Fall TV is always exciting because new shows premiere that you fall in love with and never want to leave your TV screen. Then you find out that new favorite show of yours only had like one viewer — you — so it is canceled. Now that the hype of fall TV has returned to a normal level, we can start to survey what new shows will or won't return for their second season. Will ABC's black-ish be renewed because of its successful ratings following Modern Family? It's definitely a good sign this far into the season.
black-ish, a television show about a modern family that finds themselves identifying as "black-ish" despite Anthony Anderson's character — the father — wanting the "ish" to be dropped, has proven to be a strong force in primetime television this season, as it moves into its third episode Wednesday night. And while at first I was curious to see where the show that, before premiering, felt like it could flirt with being offensive, black-ish has proven to be a leading comedy this TV season, retaining about 89 percent of Modern Family's audience during it's premiere. As Bustle's Paige Tutt mentioned in her review of the show, " black-ish appeals to really anyone who enjoys comedy thanks to its key asset — humor, of course — Blacks aren’t the only target demographic. And that’s why black-ish is so necessary in the television landscape."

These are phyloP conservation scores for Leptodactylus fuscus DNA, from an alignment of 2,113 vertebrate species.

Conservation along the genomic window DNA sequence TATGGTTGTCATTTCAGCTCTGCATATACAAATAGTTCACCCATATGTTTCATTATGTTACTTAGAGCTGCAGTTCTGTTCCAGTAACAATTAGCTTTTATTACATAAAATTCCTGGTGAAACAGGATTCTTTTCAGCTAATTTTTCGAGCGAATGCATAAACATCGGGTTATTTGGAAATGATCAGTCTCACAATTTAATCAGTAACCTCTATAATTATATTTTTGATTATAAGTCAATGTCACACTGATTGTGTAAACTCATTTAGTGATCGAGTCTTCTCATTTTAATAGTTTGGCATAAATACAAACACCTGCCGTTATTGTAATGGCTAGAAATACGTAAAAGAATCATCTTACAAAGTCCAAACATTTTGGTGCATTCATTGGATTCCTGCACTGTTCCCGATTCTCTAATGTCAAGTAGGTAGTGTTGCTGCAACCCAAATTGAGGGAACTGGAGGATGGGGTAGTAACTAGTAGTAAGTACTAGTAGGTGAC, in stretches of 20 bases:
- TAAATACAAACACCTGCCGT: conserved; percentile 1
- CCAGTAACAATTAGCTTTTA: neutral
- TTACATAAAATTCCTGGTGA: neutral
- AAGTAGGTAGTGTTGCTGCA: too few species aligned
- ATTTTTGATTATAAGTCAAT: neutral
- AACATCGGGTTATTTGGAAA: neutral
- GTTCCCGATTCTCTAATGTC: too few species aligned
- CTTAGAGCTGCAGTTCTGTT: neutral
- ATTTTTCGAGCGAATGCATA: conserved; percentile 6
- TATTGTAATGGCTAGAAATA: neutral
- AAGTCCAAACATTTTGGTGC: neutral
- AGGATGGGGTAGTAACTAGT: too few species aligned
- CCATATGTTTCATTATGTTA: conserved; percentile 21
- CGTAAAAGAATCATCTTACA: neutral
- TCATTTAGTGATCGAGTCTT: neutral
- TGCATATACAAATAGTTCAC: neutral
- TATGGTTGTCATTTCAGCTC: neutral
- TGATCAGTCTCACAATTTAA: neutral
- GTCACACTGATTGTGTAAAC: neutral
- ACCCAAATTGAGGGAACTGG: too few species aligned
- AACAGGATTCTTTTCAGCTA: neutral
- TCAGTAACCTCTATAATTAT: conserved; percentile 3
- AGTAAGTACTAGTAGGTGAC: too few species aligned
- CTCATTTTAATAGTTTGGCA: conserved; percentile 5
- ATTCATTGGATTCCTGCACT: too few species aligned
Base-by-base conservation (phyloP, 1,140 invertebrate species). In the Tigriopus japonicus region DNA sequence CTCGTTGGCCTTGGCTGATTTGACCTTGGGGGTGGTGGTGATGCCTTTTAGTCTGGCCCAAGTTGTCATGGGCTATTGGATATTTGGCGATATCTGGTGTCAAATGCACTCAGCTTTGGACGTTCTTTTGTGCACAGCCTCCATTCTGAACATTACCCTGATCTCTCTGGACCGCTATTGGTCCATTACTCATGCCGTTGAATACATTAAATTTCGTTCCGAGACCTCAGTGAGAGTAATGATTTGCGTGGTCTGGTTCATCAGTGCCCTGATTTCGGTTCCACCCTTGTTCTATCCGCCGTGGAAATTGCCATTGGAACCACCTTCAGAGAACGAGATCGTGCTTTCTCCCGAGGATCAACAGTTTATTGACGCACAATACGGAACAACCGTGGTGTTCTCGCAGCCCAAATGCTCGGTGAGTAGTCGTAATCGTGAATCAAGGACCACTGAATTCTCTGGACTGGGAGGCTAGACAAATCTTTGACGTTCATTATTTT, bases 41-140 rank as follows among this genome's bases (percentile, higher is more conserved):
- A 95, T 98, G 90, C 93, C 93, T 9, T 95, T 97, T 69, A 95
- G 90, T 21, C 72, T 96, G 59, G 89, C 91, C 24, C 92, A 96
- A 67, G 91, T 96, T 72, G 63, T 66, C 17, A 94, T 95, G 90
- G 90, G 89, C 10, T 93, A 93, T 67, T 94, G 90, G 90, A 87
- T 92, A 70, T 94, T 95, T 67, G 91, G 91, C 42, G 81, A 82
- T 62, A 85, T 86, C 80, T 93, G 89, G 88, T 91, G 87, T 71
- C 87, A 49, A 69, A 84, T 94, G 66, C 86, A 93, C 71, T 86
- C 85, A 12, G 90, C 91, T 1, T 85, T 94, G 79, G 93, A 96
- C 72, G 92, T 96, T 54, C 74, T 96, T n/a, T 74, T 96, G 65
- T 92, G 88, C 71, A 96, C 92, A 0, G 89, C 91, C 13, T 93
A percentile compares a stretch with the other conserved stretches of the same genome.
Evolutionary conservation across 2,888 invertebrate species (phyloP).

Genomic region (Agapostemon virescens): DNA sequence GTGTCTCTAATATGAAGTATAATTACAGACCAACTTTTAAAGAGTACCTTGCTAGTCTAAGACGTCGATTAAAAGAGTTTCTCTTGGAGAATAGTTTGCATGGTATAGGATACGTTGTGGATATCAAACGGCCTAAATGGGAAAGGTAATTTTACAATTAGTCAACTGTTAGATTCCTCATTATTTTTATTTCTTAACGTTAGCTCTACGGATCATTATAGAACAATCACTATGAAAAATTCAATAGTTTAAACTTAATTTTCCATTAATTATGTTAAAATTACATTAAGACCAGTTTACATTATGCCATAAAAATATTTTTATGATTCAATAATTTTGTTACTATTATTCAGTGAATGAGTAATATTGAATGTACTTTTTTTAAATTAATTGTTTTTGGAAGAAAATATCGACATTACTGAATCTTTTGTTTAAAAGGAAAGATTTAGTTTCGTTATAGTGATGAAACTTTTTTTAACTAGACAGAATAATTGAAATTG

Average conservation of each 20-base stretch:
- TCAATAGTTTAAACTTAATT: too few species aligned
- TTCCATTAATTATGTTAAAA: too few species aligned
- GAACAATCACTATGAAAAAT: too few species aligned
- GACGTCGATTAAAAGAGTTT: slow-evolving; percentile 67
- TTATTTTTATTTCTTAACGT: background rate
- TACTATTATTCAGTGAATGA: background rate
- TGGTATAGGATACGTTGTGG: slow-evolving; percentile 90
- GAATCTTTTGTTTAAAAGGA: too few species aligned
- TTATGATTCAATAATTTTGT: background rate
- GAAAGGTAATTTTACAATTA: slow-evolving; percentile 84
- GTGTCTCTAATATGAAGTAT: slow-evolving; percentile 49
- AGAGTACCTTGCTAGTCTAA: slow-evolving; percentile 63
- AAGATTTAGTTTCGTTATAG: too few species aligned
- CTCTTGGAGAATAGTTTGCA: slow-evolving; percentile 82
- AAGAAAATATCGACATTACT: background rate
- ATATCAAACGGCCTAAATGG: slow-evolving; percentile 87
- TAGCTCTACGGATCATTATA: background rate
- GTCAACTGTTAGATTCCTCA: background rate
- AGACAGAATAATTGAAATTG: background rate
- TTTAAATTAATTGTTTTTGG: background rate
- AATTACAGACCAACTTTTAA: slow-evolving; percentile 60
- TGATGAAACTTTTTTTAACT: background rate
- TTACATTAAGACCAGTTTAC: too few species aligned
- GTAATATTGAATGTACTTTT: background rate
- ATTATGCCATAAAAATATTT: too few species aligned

Here are three reasons why black-ish should stick around for a second season:
In the second episode, Tracee Ellis Ross' character and Anthony Anderson's character were both put in situations with two of their children that were 100 percent believable. I love Modern Family, but some of the story lines feel so fabricated and "made for TV" that it isn't as funny because I know that would never happen in real life. In episode two of black-ish, Anderson's Dre Johnson gets into a weird situation when he gives his son the sex talk, something that happens across America every single day.
So far in the show, Fishburne's character Pops (Dre's dad) has been the hilarious Greek chorus for the crazy family around him. He is just removed from the happenings of the family that his one-liners make his scenes worth the wait.
It is more than "black-ish"
At first I thought this show was going to have one plot line, because from the first episode it seemed like it was going to rely heavily on if Dre's family was "black enough" (especially when he said his wife was "not even Black"). It has happened to many shows before, where they rely too heavily on one punchline for an entire season, but the second episode proved that that the show wasn't just a one-hit wonder as it explored familial relationships between the parents and their children.